Moving back into a property I rent out rooms in

Collapse
X
 
  • Filter
  • Time
  • Show
Clear All
new posts

    Moving back into a property I rent out rooms in

    I moved into rented accommodation after returning to full time study and currently rent out all bedrooms in a house I own that had been my main residence. I have a residential mortgage with a consent to let. The tenants have ASTs which have gone past the fixed terms so are all rolling monthly now. One tenant recently gave notice so I expect their room will stay empty for a while as I will not be able to arrange viewings during the lock down period. I am thinking about moving into this room later in the summer, should those living at the house be happy with this. I have a good relationship with the tenants there. What will I need to do if I was to move back into the property?

    #2
    It will entirely depend on the long term goodwill of your tenants.

    Moving into a property where you are the landlord and the other occupants are tenants is potentially a criminal offence and interferes with the tenancy sufficient to allow them to take civil action against you.

    If there are more than two people living there, you have an HMO and I can't imagine your consent to let allows that.
    When I post, I am expressing an opinion - feel free to disagree, I have been wrong before.
    Please don't act on my suggestions without checking with a grown-up (ideally some kind of expert).

    Comment


      #3
      It depends what type of tenancy agreement you have. If its a joint tenancy then your options are limited, but then actually, an individual tenant giving notice would end the tenancy for everyone anyway. If its room only tenancies the you are perfectly entitled to occupy one of the rooms yourself, although you should bear in mind that goodwill is very important in an HMO.

      You should also be aware, that moving back into the property will not make the tenants into lodgers.

      Comment


        #4
        I think but am not sure that if all these rooms are rented out then you have HMO right? (assuming more than two separate unrelated people, it sounds like that). Assuming also that you do not let the whole house out on one AST to a group and that each tenant has their own AST agreement. If so and they have a separate AST then I don't think you need permission to move back to the house as you are just replacing one AST tennant with yourself (unless the AST agreements have special clauses that the current occupiers getting to vet the new replacements)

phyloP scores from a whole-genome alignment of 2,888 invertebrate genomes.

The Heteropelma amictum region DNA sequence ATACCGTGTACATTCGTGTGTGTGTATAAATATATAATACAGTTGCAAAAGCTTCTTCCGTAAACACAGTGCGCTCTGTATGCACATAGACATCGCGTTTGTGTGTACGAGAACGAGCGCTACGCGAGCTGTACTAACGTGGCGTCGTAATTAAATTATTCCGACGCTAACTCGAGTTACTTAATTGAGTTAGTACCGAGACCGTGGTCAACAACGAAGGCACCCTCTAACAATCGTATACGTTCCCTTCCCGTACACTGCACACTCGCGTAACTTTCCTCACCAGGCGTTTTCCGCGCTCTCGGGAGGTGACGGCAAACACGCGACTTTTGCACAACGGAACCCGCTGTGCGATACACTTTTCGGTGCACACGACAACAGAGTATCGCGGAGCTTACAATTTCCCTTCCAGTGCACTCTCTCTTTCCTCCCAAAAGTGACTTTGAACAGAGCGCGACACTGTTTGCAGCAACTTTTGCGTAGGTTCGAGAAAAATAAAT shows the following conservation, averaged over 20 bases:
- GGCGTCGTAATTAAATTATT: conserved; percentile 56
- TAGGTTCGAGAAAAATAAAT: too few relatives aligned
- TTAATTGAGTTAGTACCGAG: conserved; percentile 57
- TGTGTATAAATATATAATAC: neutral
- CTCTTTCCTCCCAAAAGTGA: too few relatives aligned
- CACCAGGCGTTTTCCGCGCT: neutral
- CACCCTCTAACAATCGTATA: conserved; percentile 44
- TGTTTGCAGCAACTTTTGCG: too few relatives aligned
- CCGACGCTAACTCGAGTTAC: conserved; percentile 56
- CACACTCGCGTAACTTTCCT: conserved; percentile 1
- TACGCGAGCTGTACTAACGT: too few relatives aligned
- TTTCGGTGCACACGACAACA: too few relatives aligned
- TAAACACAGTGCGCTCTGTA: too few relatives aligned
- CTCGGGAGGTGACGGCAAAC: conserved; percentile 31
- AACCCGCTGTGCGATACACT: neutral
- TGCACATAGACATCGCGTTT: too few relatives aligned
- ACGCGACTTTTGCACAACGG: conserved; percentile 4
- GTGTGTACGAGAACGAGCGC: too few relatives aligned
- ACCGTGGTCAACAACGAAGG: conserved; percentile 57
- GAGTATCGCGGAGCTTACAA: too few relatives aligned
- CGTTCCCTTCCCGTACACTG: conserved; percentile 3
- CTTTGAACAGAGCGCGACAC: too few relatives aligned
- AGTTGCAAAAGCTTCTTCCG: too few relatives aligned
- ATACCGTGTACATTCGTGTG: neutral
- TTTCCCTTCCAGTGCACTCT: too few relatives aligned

As others say this will not make them lodgers but mearly you will be occupying one of the rooms and they will have equal use of all common areas (unless some were excluded by the original AST agreements).... all you can do I think is move back in and share the house then "if and when" each tennant hands in notice or leaves if you decide to refill the room do so by way of a lodger agreement (only if you are living there full time,, if not it will not be valid)... over time when people move on as they do you will end up with all lodgers with more control over your house,,, unless some remain long staying tenants.

        I guess it all depends what the long term plan is. While they are paying and you get on it would seem good to keep the money coming in

        I have no legal experience so please take advice before acting on anything I say, hopefully others will correct any errors in my posting

        All the best Stew.

        Comment


          #5
          Thanks for the replies.

          Its a HMO. 4 rooms are currently let out on individual ASTs. My mortgage provider, the nationwide, are aware of this and gave me a consent to let until the end of this year. My funding for my PhD ends in December so I plan to be moving on to a job somewhere from January 2021. Hence my living there will be a short term arrangement and I plan to get a buy to let mortgage in 2021 when my current fixed term mortgage ends.

          Comment


            #6
            Sounds like you have things well in hand and well planned good for you

            Comment

            Latest Activity

            Collapse

            Working...
            X